Album Review: THE IT*MEN – Greatest Hits

Stow House Records [Release Date 2013]

Such is the unlikely life story and desperate pun off the album title, that you do start to wonder if the whole The It* Men thing is a spoof, or a thinly disguised reference to Spinal Tap. Hell, vocalist Ken Janssen’s loveable oddballs even come from Cleveland and you can just image the opening immortal line: ‘Good evening Cleveland, ringing round the auditorium (or more likely a club) as they set about doing their stuff.

The band musical history goes back to the mid-60’s and the era of the proto garage rock Their do it yourself approach is infused punk rock energy and hard rock vocals, as they move from the spartan to the bone crunching with scurrilous lyrics that are delivered with apparent total belief.

Such is the wide scope of the band’s impassioned flat our rocking, that they sometimes evoke the early punk influenced Tubes as much as garage rock swagger of the MC5. They rock out on ‘Come & Get Some’ – the first of several uncompromising titles – but they are so fast out of the starting block that you worry about their stamina as much as the material.

They quickly respond to any such nagging doubts with ‘Baby I’m Your Man, a melange of squalling guitars over a fluid bass line and rapped out lyrics that suggest they are capable of something different from the norm.

‘That’s Not the Way I Heard It’, is a bass driven groove with distorted volume levels and a Jim Morrison style scream, while ‘W.I.P.I.G.A.S’ is a would be 60’s classic rock & roll outing, with whip-crack guitar, snarled vocals and a simply message: ‘you know I’ve got to get some action or else I think I’m gonna die’.

The marvellously titled ‘Doing Drugs For You’ is predicated on a supple bass line and rhythm track as part of a tightly wrapped piece that is ready to explode, which of course it does, on one of the best tracks on the album.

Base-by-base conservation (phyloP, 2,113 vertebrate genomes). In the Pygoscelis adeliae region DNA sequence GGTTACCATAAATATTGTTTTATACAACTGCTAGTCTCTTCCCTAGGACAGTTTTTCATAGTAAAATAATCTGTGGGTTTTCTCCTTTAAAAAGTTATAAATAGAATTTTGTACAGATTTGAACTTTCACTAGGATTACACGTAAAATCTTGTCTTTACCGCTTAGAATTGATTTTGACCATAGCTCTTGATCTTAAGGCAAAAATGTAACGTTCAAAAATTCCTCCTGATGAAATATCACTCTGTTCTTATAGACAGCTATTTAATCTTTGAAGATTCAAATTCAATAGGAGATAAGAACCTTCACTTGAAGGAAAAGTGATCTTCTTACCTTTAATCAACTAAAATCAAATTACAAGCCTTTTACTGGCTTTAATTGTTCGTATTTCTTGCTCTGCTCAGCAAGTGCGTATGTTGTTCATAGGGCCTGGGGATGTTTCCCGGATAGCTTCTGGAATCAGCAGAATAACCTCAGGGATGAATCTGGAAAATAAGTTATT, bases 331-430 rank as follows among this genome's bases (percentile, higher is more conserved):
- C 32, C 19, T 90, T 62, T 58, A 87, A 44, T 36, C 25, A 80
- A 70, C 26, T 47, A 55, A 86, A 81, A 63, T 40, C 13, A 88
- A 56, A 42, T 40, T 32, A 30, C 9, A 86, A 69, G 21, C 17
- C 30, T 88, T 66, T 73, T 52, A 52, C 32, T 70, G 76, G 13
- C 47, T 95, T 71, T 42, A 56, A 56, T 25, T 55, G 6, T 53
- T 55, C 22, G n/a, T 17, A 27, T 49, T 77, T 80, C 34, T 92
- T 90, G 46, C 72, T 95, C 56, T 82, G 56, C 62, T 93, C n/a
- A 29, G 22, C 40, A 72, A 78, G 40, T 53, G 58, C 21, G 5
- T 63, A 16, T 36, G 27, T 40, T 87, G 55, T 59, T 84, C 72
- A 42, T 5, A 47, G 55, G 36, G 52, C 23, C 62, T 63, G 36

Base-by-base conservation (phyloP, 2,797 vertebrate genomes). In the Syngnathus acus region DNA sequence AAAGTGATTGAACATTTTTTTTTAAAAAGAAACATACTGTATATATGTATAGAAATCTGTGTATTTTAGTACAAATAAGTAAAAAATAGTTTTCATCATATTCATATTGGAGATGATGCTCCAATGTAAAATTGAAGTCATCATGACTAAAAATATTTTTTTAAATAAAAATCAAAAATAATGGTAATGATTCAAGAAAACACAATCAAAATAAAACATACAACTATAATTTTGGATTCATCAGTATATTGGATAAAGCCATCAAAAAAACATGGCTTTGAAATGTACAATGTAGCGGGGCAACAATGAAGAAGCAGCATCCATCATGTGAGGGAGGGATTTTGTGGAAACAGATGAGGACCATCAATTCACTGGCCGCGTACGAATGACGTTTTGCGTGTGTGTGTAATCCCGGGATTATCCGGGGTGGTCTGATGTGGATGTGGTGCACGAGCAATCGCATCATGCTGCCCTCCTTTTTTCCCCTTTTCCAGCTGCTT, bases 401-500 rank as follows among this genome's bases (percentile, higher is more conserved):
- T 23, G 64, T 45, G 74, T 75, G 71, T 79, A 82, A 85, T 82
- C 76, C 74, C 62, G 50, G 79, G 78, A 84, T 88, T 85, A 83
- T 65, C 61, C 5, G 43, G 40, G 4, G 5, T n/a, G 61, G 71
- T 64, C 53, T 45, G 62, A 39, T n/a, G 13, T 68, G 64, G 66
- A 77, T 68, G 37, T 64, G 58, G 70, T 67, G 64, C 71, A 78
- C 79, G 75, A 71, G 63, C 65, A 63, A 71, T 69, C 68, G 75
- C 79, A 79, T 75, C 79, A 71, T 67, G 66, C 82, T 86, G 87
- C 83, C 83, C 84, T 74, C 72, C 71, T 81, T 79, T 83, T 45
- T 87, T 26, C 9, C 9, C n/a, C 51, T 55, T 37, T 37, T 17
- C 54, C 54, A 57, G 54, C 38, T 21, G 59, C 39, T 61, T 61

The pace is unrelenting as they kick on into ‘Altamonster’, a hard driving affair with more Jim Morrison vocals and piercing  riffs, while ‘Screw the Pooch don’t quite have the substance to match the outrageous title.

In between, they rock out on their extended magnum opus ‘Death Machine’, a punky version of Iron Butterfly on which guitarist Ben Gmetro indulges himself on a wah-wah inflected, psychedelic, dirgy hard rock jam. It’s a track that will potentially divide die-hard fans from closet hippies and 70’s rock fans, who will surely revel in the spaced out drones.

Aside from this track – which stands in counterpoint to the rest of the album – the band never quite nails a signature sound, if only because at times they are too sloppy. Maybe it’s the result of their own ideological adherence to their own self imposed image.

It’s one thing to stand fiercely outside of the mainstream but quite another to carve out your own unique niche, and as a result the It* Men almost fall between two stools.

Sure they can rock and bludgeon you over the head with hard riffs, growled vocals and high octane rock, but they never quite eschew the feeling that it’s all an illusion.

Still, if nothing else, they have some great song titles of which ‘(Lily The) Deep Throat Killer’ has the lyrics to match a Peter Gunn style buzz guitar riff. They also rock out with a Dr. Feelgood riff and Motorhead style vocal on ‘Space Dancer’ and finish with their own anthem ‘It* Man Stomp’, predicated on a Bo Diddley riff.

And there you have it, what started out an apparent joke has a little more substance than you might originally have imagined. Ultimately, The It*Men are more likely to find an adopted home with the garage rock obsessed French rather than in their own rock and roll homeland of Cleveland. File under enduring primitive rock with great sense of humour. ***

Review by Pete Feenstra


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